While they are court-ordered, alimony payments are far from guaranteed. If the supporting spouse fails to pay alimony, the recipient may file a petition with the court, asking to enforce the order using the following means:

  • Fines and interest
  • Garnishment of tax returns
  • Increase in duration of alimony
  • Liens

However, the supporting party may attempt to demonstrate that there was a change in circumstances, warranting a decrease or cessation of alimony. The court may consider a modification or termination of alimony for the following reasons:

  • A change in employment status of the receiving spouse
  • A change in the paying spouse’s ability to pay
  • Material changes in the health or age of either party

Alabama law permits the court to modify or terminate alimony under these circumstances.

Child Support and Child Custody

Child support is separate from alimony. The purpose of child support is to ensure that underage children are cared for until they reach the age of majority. In Alabama, judges must follow statutory guidelines regarding child support unless there is an acceptable reason to deviate. Generally, child custody decisions are made based on what is in the best interest of the child and courts will take several factors into account, including the following:

  • Child’s wishes, if mature enough to state a preference
  • Home environments of each parent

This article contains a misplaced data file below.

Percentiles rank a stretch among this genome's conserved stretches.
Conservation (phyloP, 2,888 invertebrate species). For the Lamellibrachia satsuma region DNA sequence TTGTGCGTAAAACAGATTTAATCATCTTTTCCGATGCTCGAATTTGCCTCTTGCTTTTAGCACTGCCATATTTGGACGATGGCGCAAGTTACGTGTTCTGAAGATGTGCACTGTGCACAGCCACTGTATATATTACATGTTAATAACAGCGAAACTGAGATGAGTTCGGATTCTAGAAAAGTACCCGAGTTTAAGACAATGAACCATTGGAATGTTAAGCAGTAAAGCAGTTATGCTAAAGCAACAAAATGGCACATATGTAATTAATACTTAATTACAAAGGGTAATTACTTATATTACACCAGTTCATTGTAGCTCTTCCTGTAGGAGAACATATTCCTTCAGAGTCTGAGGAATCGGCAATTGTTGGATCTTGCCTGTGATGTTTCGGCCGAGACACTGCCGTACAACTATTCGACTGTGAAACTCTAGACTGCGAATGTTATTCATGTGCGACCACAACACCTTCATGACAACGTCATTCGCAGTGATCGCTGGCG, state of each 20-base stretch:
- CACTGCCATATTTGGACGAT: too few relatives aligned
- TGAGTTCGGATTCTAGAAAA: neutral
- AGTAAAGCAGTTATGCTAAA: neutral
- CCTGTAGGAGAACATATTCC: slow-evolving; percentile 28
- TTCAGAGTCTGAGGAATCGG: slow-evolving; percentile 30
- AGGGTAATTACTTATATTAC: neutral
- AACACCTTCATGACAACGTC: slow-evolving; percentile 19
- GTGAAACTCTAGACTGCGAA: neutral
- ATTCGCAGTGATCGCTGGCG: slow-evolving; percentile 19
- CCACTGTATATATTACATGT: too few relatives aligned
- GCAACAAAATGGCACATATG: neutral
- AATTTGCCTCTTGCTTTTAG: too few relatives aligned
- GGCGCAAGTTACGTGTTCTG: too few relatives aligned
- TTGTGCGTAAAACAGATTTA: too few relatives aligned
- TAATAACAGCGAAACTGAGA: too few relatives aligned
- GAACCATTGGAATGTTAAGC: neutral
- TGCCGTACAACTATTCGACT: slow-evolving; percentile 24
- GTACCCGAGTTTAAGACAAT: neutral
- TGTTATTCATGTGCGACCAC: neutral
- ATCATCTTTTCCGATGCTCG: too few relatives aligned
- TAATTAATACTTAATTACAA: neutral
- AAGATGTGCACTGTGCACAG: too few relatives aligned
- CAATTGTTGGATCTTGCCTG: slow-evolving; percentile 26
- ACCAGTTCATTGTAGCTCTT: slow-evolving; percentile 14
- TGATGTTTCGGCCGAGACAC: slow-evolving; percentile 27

• Recommendations from experts
  • Relationship between the child and each parent
  • Sex and age of the child

Regardless of whether one or both spouses have custody, child support may need to be negotiated. Child support is intended to make sure there are enough finances to meet the basic needs of any children involved.

Post-Divorce Modification

A final divorce decree may be modified as a result of a change in circumstances, typically involving either the children or financial circumstances. Those seeking to modify the terms of their divorce should seek the counsel of a qualified attorney in their local area to increase their chances of a successful outcome. Modifications may also be made to child custody and child support arrangements.

Is Divorce More Common Today?

Marriage and divorce are both common in our country. More than half of adults over age 35 are married or have been married, and the percentage increases to nearly 90 percent for those over age 75. Statistics indicate that the rate of divorce is decreasing. According to the Centers for Disease Control and Prevention (CDC), the divorce rate is currently about 2.9 per 1,000 population. The marriage rate is 6.9 per 1,000 total population. In Alabama, the divorce rate is slightly higher than the national average.

Legal requirements govern the grounds for divorce, as well as the distribution of property, alimony, child support, and child custody. At Hodges Trial Lawyers, P.C., we help clients navigate the complexities of divorce to obtain the best possible outcome in their cases.

Huntsville Divorce Lawyers at Hodges Trial Lawyers, P.C. Provide Experienced Legal Counsel on All Divorce Matters

For assistance with your divorce, contact the Huntsville divorce lawyers at Hodges Trial Lawyers, P.C. Our skilled attorneys provide compassionate guidance throughout the process, and we have experience representing clients across the state. For an initial consultation, call us at 256-539-3110 or complete our online contact form. From our offices in Huntsville and Athens, Alabama, we assist clients throughout North Alabama, Madison County, Limestone County, Marshall County, Jackson County, Morgan County, and Lauderdale County.